Washington, D.C., is bracing to be in the heart of a monster storm that will clobber the East Coast with snow and ice this weekend, forecasters warned.
“Confidence is high in this being a historic snowstorm for the Mid-Atlantic region,” NBC meteorologist Bill Karins said Wednesday.
The nation’s capital could get 18 to 24 inches of snow, according to the Weather Channel. The National Weather service issued a blizzard watch for the city on Wednesday, and will be in effect Friday afternoon through late Saturday night. Baltimore, Maryland, was also included in the blizzard watch.
The Midwest and East Coast already have faced frigid temperatures this week — and a storm due to start taking shape Thursday promises another wintry wallop for millions.
The National Weather Service warned that between 1 and 2 feet of snow could fall in the Northeast, with coastal flooding also likely.
The storm could produce a “prolific” amount of snow that affects millions across the eastern part of the U.S., according to The Weather Channel.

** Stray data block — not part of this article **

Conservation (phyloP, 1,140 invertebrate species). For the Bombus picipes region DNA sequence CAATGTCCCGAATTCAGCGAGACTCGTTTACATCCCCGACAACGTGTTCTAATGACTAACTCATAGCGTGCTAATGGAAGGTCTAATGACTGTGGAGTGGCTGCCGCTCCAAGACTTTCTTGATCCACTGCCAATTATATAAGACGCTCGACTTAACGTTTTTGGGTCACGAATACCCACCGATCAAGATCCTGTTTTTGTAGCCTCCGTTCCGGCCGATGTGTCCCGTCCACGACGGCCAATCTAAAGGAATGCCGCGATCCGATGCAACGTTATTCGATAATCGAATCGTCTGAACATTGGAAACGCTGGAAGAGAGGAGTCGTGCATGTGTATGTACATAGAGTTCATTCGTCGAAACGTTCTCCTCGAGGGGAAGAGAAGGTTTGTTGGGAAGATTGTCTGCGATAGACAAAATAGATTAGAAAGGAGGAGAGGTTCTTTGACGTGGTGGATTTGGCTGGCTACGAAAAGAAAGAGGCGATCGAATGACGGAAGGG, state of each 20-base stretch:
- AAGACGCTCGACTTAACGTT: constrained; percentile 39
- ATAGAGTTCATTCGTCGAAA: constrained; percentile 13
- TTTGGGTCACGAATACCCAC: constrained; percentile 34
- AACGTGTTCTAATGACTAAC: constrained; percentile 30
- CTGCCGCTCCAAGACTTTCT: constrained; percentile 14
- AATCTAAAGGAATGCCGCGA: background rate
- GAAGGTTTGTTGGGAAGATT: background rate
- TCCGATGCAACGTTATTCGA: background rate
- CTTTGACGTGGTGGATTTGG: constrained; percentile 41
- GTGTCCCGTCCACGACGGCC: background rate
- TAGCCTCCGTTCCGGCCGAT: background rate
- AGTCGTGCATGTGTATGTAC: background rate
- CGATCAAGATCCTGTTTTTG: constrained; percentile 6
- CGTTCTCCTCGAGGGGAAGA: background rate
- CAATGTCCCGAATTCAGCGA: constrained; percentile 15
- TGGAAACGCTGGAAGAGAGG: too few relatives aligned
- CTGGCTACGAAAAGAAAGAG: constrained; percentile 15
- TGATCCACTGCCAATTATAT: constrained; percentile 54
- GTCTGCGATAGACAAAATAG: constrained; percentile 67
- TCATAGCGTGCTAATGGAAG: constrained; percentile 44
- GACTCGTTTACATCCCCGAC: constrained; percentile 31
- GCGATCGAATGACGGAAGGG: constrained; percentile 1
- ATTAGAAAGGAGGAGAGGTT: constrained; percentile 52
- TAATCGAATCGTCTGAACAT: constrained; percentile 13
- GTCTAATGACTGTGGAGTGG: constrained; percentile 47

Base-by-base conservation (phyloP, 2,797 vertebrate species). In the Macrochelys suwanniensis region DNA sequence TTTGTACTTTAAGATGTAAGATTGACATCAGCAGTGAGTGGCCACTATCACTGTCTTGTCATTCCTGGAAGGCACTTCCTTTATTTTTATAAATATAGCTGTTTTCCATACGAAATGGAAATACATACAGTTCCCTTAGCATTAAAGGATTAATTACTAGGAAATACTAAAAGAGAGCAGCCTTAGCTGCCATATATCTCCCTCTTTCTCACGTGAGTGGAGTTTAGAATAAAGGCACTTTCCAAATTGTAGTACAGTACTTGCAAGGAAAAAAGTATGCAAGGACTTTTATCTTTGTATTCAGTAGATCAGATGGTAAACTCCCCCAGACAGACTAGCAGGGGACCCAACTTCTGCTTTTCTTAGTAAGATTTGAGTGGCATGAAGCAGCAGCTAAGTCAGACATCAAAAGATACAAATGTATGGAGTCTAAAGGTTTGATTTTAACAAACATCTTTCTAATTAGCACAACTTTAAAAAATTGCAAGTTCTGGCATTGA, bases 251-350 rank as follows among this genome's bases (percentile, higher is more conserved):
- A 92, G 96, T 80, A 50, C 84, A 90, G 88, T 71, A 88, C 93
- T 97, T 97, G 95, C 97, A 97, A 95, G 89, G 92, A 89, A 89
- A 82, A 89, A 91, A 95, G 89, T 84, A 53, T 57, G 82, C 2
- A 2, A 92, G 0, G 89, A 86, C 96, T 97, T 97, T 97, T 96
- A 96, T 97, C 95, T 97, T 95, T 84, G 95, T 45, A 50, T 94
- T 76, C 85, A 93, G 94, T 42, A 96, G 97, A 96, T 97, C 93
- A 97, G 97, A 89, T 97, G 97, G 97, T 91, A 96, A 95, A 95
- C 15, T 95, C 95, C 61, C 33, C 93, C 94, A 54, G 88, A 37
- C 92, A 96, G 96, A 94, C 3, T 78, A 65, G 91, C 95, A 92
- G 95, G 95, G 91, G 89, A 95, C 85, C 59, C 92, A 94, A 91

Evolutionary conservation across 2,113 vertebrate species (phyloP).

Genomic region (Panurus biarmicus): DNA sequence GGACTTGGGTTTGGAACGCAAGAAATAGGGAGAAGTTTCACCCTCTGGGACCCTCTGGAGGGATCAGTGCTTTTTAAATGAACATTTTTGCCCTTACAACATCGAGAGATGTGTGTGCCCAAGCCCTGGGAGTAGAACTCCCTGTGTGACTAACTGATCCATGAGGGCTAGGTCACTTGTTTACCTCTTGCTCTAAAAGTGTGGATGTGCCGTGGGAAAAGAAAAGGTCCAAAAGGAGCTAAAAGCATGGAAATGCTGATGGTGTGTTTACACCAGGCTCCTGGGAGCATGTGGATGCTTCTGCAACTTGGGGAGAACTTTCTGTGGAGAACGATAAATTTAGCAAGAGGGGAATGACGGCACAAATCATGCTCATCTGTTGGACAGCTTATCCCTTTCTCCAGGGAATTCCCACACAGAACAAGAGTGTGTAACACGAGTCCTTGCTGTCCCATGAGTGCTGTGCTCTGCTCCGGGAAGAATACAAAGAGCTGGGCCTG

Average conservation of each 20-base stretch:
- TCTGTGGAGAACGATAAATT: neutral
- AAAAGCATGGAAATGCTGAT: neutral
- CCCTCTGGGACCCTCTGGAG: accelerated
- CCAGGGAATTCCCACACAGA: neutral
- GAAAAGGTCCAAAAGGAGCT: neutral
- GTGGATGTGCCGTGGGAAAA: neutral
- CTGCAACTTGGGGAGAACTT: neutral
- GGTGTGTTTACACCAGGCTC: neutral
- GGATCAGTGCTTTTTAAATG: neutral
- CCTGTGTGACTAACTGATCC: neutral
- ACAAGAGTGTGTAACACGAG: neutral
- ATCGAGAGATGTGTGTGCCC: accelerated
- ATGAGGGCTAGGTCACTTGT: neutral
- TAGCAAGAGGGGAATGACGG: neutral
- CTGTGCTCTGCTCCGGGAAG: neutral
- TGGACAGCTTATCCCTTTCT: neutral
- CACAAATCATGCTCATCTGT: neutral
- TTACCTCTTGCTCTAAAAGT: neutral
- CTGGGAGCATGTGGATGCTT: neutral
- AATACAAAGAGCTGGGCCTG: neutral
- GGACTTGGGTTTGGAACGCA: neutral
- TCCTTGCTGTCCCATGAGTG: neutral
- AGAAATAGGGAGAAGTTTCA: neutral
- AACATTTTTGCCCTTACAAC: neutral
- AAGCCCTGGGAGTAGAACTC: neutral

D.C. officials said the city has 14 new dump trucks ready to be deployed to salt and plow major streets, and six new trucks for residential streets, NBC Washington reported. If 2 feet of snow fall there, it will be the city’s second biggest snowstorm ever: the largest one was a 1922 storm that produced 28 inches.
While the track of the storm was still not immediately clear, snow is expected to start in the central plains on Thursday then move into the northeast corridor with over a foot of snow possible in some places, The Weather Channel said.
It said “some or all” of the largest cities in the Northeast — from New York to Washington — would be “significantly impacted,” with snow and winds which could bring traffic to a “grinding halt” between Friday and Sunday.
The National Weather Service warned the central Appalachians could get at least 12 inches of powder.
New York City Mayor Bill de Blasio said officials were keeping an eye on the storm but didn’t expect the need for drastic measures.
“(This is) not the sort of storm that would shut down train service,” he said, according to NBC New York.
Connecticut residents were making preparations for a heavy hit, with local hardware stores doing brisk business in shovels, batteries and flashlights.
“We’ve been very busy all day, very busy selling any storm related items,” the manager of Cheshire’s R.W. Hine Hardware store, Tom Gaetani, told NBC Connecticut.